CHHB in the Community

Photo courtesy of WNED’s ThinkBright and LiveWell community garden.

Associate professor Heather Orom, PhD, wanted to help her Principles of Community Health and Health Behavior students put the research theories and methods they’d been studying into action. She reached out to WNED-TV and the station’s community engagement initiative, LiveWell, aimed at promoting healthy lifestyles in Buffalo’s East Side neighborhood, for ideas.

In partnership with Diann Holt, local preacher at Durham Memorial AME Zion Church and chaplain at Central City Café soup kitchen, and Sheehan Memorial Hospital, LiveWell had recently established a community garden in the area and was looking for help in promoting the resource to residents. While some of the garden’s fruits and vegetables were supplied to Central City Café, plots were available for community members to ‘adopt’ to grow their own produce.

According to the American Community Gardening Association, community gardens help stimulate social interaction, reduce family food budgets, and create opportunities for recreation and exercise, among other benefits.

Orom’s class embraced the service-learning project and, with just under three months to complete, set off with an ambitious agenda.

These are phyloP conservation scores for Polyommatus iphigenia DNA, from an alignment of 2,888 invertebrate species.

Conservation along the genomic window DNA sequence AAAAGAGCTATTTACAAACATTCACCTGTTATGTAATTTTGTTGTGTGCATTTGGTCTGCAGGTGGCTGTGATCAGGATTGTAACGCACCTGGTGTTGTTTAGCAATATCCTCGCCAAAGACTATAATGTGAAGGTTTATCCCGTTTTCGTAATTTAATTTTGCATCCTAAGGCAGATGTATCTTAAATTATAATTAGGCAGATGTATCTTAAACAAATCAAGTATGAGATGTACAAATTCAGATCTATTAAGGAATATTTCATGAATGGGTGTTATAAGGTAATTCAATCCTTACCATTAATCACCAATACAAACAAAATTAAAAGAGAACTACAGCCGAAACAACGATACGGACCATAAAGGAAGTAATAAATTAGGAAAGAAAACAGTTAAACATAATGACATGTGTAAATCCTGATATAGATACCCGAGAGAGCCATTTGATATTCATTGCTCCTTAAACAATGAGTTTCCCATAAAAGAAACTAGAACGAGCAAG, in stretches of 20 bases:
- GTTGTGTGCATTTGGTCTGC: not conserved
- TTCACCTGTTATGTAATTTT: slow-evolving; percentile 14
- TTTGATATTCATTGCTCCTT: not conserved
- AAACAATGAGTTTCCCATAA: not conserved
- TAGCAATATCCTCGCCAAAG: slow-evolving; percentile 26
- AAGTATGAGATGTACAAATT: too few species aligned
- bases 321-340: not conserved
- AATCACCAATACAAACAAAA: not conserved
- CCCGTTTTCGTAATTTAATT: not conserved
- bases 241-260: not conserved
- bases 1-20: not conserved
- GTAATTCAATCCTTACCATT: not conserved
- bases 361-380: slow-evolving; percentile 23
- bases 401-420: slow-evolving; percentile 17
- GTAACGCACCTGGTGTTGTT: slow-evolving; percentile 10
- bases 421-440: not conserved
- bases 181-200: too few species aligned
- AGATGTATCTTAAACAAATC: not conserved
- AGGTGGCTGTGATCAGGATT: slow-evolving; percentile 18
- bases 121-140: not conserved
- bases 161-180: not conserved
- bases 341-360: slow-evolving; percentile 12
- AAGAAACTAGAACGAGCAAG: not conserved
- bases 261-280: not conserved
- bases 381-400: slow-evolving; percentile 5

• The formative research team assessed how receptive the community would be to outreach efforts encouraging them to participate in the garden, and identified barriers and motivators.
  • Using this information, the phase two research team conducted the outreach and promoted an event to engage the residents in community gardening and eating fruits and vegetables.
  • The phase three team planned and organized the Harvest Festival Community Event which included health checks, cooking demonstrations, gardening and nutrition information, arts and crafts activities for kids and garden tours.

The result? Approximately 77 people in the neighborhood attended the community event and learned how to incorporate fresh fruits and vegetables into their everyday meals. The research team also discovered potential garden volunteers and adopters and identified additional community needs through a participant survey.